PG-13 Movie Smoking Prompts Teens to Smoke

Movies that have scenes with smoking celebrities are likely to makes young people to take up smoking themselves without regard to whether the movie is rated R (Restricted – Under 17 Requires Accompanying Parent or Adult Guardian) or PG-13 (Parents Are Strongly Cautioned to Give Special Guidance for Attendance of Children Under 13 – Some Material may be Inappropriate for Children Under 13).

Smoking Marianne Denicourt

According to the latest research, the cigarette smoking itself in movies has a bad influence on teenage smoking habits rather than on adult behaviors.

Scientists revealed that that smoking scenes in movies rated R and PG-13 had a significant influence on making teenagers more likely to start smoking.

PG-13 movies usually have cigarette smoking that is visually encouraging without the sexual or violent behavior that is connected with R-rated movie smoking.

Scientists’s findings show that nearly 60 per cent of teenagers are exposure to smoking in movies because they watch movies that are meant for young people.

The findings show that if to impose an R rating on films with cigarette smoking scenes, teenage smoking rate will decline significantly.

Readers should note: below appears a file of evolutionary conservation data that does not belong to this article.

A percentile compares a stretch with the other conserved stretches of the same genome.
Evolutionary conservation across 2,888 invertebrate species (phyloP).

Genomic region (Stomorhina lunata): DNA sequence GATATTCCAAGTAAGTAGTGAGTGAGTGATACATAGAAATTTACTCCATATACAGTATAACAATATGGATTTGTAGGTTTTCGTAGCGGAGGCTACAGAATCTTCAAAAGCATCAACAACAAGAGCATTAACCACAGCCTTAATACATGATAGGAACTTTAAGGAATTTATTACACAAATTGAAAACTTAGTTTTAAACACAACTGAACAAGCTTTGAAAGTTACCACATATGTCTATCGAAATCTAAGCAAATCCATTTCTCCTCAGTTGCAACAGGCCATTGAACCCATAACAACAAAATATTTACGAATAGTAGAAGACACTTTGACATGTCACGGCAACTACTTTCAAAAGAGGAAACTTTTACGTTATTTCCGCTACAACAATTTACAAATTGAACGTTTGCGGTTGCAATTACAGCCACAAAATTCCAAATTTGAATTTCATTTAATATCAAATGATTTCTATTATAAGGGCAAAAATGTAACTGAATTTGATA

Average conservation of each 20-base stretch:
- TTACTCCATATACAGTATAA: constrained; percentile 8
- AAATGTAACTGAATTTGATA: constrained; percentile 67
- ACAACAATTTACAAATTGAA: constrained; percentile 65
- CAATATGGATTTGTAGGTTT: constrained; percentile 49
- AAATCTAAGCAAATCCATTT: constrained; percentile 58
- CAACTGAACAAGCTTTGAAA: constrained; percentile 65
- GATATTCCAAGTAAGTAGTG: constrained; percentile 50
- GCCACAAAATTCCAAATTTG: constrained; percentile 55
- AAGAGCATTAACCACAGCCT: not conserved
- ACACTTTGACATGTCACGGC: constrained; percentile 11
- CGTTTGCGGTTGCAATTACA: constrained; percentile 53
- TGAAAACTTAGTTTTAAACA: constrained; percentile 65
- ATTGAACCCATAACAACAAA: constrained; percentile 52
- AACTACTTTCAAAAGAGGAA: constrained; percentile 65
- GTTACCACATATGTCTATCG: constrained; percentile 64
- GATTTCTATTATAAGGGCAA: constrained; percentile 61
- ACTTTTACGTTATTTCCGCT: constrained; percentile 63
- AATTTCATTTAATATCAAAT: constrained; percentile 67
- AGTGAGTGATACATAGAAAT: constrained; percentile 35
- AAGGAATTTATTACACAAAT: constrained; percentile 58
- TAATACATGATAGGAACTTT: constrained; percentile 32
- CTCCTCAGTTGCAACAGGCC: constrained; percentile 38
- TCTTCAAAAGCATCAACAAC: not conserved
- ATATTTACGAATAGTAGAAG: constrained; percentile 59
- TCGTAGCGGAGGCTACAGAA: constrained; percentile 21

Researcher James Sargent, MD, of Dartmouth-Hitchcock Medical Center in Lebanon, N.H., said that an R rating for smoking movies could decrease initiation of smoking in the United States by 18 per cent, but in this case parent authority is extremely important.

According to the the U.S. Surgeon General’s previous report that was led this year on tobacco and youth, there is an interaction between smoking scenes in movies and taking up smoking among rising generation.

But scientists say that it was unclear until now whether or not the smoking scenes that are presented in movies have affect on teenage smoking behaviors.

Scientists asked more than 6,500 youth and teenagers between the ages of 10-14 every 8 months over a two-year period. Participants were asked about which top-grossing films they had seen in the previous year and if they had ever smoked a cigarette.

After that scientists counted up the number of smoking scenes every teenager had seen basing on their list of films.

The findings revealed that G or PG rated movies have only few smoking scenes and was not associated with teenage smoking.

Scientists found that the average number of exposures to smoking scenes was about e times higher from PG-13 movies than from R-rated movies, but the affect on teen smoking was comparable.

For instance, teenagers exposed to the average number of smoking in movies from PG-13 movies were 49 per cent more likely to smoke in comparison with 33% of hose exposed to the average number of smoking scenes from R-rated movies.

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